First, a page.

Supernatural Fresh Meat - By Alice Henderson


The Sierra Nevada Mountains, 1846

All he could think about was food. Every fiber of his being thrummed with the thought of it. Every agonizing moment was consumed with contemplating how he could find it, when he would feel it between his teeth, how it would fill up his anguished stomach. At night he dreamed of food: beefsteak; hot stew with potatoes and carrots; warm buttery biscuits; fresh roasted corn and fried chicken. He would start awake sometimes just as he sat down to a feast in his dreams, and he would scream in the darkness, hot tears streaking his face at the loss of even an imagined morsel of food. In the night, he would shove fistful after fistful of snow into his mouth, trying to bury the terrible hunger. In the last few weeks he had eaten bark and lichen and an old pair of leather boots that had given out. He’d devoured part of a boiled wool blanket, eaten tree sap, and sucked on sticks, wishing they were chicken bones he could break apart and suck the marrow out of. With a euphoric longing he thought of fragrant liver and onions, of pork chops smothered in apple sauce, of freshly made bread lathered with honey butter. Then he would weep, the hunger no longer solely in his stomach but infused throughout his entire being, in his bones, in his aching skin, inside his fevered brain.

He had to have food. He had to have meat. His small group had snowshoed away from the Donner Party camp twenty-four days ago. Their goal was to reach Bear Valley, beyond the treacherous mountains, and bring back rescuers and supplies. They had brought along meat from the camp, a few scraps from butchered pack animals, but that food was all gone now. They had hoped to find rabbits and deer along the way, but hadn’t found much. It was as if the entire forest had rebelled against the terrible winter and the animals had fled.

Months ago, before the snows fell, their guide Charles Stanton had trekked out to the great valley of California and returned with supplies, mules, and two Miwok guides. He’d distributed the supplies among the emigrants, and then urged everyone to hike out immediately. But they had been too tired. Then the snows came and they were all trapped.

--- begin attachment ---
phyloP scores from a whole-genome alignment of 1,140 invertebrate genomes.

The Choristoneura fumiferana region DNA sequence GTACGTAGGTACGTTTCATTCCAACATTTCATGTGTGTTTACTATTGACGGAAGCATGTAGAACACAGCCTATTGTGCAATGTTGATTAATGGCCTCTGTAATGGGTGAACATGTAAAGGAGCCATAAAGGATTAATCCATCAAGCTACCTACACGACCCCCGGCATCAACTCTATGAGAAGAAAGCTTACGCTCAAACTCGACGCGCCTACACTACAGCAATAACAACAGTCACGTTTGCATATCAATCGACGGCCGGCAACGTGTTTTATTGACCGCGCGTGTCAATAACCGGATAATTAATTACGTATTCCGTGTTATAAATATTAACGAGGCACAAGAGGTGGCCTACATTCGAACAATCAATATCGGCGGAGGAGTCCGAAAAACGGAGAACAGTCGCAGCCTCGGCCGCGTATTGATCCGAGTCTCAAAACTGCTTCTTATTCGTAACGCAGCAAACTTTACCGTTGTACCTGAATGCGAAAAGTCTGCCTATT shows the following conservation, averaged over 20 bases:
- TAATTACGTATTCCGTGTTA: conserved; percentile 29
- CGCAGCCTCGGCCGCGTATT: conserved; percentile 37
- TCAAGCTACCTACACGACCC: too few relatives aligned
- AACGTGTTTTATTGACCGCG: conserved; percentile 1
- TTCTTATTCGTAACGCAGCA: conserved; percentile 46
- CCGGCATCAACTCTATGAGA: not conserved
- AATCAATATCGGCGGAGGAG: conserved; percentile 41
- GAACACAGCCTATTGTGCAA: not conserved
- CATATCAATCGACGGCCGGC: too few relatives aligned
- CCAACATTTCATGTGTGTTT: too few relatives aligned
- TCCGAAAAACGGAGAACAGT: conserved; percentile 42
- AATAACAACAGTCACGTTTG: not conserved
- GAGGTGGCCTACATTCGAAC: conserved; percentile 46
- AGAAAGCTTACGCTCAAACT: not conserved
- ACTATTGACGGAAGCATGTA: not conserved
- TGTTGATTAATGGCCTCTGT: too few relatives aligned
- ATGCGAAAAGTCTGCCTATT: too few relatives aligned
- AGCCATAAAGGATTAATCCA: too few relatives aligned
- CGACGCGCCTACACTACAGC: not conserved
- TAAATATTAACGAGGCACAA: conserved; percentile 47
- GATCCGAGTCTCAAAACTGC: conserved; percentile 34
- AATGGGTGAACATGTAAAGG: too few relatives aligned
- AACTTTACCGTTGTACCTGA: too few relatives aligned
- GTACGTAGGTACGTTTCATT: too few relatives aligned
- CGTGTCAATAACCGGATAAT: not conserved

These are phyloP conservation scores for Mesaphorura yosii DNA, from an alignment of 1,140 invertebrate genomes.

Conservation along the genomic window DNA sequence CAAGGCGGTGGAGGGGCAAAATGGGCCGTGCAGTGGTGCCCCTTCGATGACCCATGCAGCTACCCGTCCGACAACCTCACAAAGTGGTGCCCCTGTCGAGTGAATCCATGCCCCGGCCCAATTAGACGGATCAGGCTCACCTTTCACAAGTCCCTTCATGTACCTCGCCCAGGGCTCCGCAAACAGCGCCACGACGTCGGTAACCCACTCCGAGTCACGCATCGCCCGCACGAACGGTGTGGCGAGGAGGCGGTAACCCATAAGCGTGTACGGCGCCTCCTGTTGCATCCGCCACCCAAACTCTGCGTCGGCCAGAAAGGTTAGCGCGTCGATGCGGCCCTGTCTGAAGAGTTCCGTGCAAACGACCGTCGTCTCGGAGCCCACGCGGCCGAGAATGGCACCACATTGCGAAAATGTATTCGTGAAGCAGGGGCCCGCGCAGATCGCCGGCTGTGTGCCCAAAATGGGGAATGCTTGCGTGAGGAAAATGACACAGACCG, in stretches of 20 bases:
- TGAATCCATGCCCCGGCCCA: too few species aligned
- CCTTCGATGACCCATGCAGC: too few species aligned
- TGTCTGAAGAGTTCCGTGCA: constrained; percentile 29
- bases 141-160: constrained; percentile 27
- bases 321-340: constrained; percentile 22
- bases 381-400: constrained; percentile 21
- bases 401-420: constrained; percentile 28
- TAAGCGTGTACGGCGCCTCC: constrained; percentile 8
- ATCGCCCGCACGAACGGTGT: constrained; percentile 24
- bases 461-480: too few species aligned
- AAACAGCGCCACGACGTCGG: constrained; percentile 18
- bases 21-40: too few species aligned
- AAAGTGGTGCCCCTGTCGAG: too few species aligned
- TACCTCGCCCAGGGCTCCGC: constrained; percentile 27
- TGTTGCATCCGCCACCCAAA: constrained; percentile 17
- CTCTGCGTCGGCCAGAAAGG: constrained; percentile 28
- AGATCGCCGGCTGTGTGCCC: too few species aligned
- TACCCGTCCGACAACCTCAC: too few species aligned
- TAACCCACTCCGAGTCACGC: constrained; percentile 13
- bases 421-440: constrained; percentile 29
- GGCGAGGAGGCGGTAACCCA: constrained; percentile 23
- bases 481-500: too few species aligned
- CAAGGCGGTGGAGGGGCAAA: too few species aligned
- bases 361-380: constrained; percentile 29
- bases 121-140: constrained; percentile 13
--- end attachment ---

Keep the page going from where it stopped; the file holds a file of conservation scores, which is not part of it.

Now Stanton was of no use to anyone. He’d originally led the snowshoe group, which they had named the Forlorn Hope. But a few weeks ago he’d sat down in the snow and lit up a pipe. He puffed away on it, then encouraged the others to go on ahead. He said he’d catch up that night, but no one really thought he would, even Stanton. He’d gone snow-blind, his body starved beyond endurance. No one said anything when he didn’t join them at camp that night. Everyone knew he was dead.

Now it was just the Miwok guides leading them through the endless pine forests and exhaustingly deep snow drifts. Foster couldn’t stand another day of hearing the Forlorn Hope’s snowshoes crunching in the ice-crusted snow. He couldn’t bear the thought of another pitiful night clustered around a fire, no one talking, and everyone staring ahead with hollow, grey eyes.

He didn’t believe the Miwoks actually knew the way anymore, either. Where was the game? They were supposed to be experts in this forest, but they hadn’t found any meat in days. Foster had already been snowbound near a lake with his family, starving, for more than two months prior to this.

Now the Forlorn Hope sat around a meager fire, the sun already set beyond the mountains. Cold seeped into Foster’s bones. He watched the Miwoks sitting together on the opposite side of the fire, talking softly in a language he didn’t understand. They’d been with the emigrants since October in Nevada, but they weren’t really part of the group. And now they were lost. Foster knew it. His stomach groaned and rumbled, protesting against the torture his body had endured since they’d gotten snowbound. Was he just supposed to keep following them around aimlessly? They could be going in circles for all he knew.

Foster watched the Miwoks, talking and pointing into the forest, deciding the next stage of the route. They didn’t know. They were lost. Or maybe they did know, and just wanted to lead the emigrants to their deaths. Maybe it was all a plot.

Foster placed a hand on his aching stomach. A few weeks ago they had talked about sacrificing